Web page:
While architects are raving about the benefits of plant-covered facades, you don’t need to entirely mask your building with greenery in order to get the same benefits. Starting in the 1980s, NASA scientists began to study the potential for houseplants to purify the air inside space stations and found that certain kinds of plants are significantly better at removing chemicals and pollutants.
A number of plants were demonstrated to remove known carcinogens—like benzene, trichloroethylene, and formaldehyde—from the air. NASA’s rule of thumb is to have one air-purifying plant for every 100 square feet of space.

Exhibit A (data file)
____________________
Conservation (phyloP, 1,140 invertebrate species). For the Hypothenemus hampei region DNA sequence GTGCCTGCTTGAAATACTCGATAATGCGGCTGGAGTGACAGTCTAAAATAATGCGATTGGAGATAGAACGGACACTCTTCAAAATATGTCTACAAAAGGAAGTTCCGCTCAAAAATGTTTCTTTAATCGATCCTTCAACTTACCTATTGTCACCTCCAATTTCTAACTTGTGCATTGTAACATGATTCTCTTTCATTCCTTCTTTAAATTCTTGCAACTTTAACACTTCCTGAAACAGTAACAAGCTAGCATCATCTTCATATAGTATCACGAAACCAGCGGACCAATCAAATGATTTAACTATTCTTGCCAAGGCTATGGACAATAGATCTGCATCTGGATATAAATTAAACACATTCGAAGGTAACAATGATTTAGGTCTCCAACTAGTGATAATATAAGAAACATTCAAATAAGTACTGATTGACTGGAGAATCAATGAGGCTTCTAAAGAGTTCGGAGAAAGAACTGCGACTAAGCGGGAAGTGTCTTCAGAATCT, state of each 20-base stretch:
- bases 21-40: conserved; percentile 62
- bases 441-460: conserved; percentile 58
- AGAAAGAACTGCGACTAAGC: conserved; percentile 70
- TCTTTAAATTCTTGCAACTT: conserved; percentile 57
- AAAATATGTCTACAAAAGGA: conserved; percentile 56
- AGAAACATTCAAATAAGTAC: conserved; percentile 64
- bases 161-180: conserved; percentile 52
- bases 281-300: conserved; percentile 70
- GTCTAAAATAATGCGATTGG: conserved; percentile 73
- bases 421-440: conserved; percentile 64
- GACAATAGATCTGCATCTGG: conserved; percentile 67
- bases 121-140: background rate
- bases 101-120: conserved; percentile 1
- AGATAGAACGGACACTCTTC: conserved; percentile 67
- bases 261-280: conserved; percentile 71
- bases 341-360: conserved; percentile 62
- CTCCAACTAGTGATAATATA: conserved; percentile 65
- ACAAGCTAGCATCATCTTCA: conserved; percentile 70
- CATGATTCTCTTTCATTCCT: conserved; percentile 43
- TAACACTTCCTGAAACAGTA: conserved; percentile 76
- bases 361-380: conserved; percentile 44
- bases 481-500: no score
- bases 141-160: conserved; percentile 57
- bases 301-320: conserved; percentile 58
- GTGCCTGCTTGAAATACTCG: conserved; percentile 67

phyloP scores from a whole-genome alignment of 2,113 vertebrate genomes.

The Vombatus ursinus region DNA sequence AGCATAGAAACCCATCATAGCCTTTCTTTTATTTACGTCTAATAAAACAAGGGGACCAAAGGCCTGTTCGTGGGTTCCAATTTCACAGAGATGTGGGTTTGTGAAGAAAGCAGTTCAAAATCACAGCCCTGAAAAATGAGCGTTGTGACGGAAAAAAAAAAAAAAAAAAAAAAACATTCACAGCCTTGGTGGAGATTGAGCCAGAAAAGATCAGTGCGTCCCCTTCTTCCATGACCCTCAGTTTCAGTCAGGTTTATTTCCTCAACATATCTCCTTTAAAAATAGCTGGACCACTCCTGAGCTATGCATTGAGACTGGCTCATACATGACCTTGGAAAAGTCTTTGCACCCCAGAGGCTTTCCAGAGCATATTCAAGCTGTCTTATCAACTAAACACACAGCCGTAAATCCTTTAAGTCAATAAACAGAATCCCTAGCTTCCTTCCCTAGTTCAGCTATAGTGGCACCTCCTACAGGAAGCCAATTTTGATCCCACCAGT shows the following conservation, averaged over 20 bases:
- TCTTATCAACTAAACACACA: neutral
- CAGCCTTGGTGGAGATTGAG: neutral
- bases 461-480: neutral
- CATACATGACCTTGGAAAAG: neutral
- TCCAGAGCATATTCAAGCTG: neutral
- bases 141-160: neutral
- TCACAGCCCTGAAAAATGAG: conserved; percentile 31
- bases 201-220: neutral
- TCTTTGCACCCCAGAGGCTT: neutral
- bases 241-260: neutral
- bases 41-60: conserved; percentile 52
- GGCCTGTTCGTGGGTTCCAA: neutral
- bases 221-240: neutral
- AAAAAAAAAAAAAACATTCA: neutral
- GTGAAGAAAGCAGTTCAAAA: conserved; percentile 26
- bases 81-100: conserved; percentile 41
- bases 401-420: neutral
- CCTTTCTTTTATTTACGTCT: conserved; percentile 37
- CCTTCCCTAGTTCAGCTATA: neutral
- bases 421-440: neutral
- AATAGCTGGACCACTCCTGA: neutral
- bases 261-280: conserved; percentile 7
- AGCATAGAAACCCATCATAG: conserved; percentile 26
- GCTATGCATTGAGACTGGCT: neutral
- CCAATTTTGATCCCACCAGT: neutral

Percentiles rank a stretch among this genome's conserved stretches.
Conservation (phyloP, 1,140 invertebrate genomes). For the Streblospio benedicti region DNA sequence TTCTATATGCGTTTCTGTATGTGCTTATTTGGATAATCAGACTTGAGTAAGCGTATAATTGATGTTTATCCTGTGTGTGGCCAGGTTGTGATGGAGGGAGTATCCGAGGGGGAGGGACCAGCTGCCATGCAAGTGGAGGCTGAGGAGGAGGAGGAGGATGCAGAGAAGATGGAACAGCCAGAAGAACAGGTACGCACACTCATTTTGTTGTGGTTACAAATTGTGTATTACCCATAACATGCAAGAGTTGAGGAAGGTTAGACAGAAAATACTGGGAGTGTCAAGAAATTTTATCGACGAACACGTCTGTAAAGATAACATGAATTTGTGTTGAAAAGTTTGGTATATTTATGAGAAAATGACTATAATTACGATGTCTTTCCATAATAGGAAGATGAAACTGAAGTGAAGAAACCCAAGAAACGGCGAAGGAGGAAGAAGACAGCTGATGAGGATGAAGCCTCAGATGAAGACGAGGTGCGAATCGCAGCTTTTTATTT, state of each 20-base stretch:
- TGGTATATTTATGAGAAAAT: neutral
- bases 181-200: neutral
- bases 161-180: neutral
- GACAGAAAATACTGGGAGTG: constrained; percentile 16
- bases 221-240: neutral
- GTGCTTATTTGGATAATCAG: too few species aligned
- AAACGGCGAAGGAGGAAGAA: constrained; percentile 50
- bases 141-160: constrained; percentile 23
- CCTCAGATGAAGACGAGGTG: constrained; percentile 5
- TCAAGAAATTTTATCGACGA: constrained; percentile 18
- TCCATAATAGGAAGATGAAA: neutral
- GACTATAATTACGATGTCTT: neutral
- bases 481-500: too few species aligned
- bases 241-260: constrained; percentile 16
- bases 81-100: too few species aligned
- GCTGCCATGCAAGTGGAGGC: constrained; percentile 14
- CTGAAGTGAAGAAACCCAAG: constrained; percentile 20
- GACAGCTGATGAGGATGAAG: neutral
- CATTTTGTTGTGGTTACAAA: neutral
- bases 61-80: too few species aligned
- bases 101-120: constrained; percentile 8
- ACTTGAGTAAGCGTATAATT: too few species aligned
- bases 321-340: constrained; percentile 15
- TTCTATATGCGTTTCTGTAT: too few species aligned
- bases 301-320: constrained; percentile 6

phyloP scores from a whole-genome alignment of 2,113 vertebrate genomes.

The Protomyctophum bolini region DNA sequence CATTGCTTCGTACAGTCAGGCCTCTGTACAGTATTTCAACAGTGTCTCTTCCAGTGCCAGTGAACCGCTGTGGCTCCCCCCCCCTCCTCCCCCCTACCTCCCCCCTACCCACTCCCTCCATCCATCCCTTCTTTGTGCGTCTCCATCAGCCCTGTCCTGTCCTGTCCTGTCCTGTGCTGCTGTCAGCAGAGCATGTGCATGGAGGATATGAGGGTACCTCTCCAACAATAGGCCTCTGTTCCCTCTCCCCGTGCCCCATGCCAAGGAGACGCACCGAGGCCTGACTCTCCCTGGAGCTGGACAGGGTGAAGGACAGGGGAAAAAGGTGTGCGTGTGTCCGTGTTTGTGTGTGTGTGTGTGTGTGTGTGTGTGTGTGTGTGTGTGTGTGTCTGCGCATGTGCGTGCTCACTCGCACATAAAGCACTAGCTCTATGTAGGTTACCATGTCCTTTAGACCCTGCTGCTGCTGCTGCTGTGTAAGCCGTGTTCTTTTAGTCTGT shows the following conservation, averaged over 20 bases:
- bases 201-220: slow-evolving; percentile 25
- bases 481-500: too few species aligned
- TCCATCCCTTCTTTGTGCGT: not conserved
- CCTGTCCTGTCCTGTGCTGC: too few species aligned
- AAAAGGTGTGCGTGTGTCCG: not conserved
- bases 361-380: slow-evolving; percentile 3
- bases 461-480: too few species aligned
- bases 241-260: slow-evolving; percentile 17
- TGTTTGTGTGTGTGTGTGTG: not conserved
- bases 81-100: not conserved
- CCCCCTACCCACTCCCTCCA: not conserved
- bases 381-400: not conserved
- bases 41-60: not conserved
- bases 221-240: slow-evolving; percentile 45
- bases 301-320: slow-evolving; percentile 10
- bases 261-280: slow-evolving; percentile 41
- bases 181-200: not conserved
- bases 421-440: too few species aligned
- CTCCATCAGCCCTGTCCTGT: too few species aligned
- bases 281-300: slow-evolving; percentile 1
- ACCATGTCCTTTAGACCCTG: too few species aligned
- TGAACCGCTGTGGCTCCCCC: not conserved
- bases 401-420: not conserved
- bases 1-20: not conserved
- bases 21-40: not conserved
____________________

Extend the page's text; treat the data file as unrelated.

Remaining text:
Large-leafed philodendron plants, including the trendy monstera plant, were shown to be one of the most effective for reducing air pollution. Just don’t let small kids or pets eat the leaves since they’re toxic. Aloe is a relatively easy plant to grow that also cleans indoor air.
Other top purifying plants include Snake Plant, Peace Lily, English Ivy, Spider Plant, Gerbera Daisy, Dragon Tree, and Bamboo.
If plain ‘ole plants aren’t doing it for you aesthetically, you could always plot them into levitating containers or give them tiny treehouses. For more tips on urban gardening, head on over to the Curbed Handbook.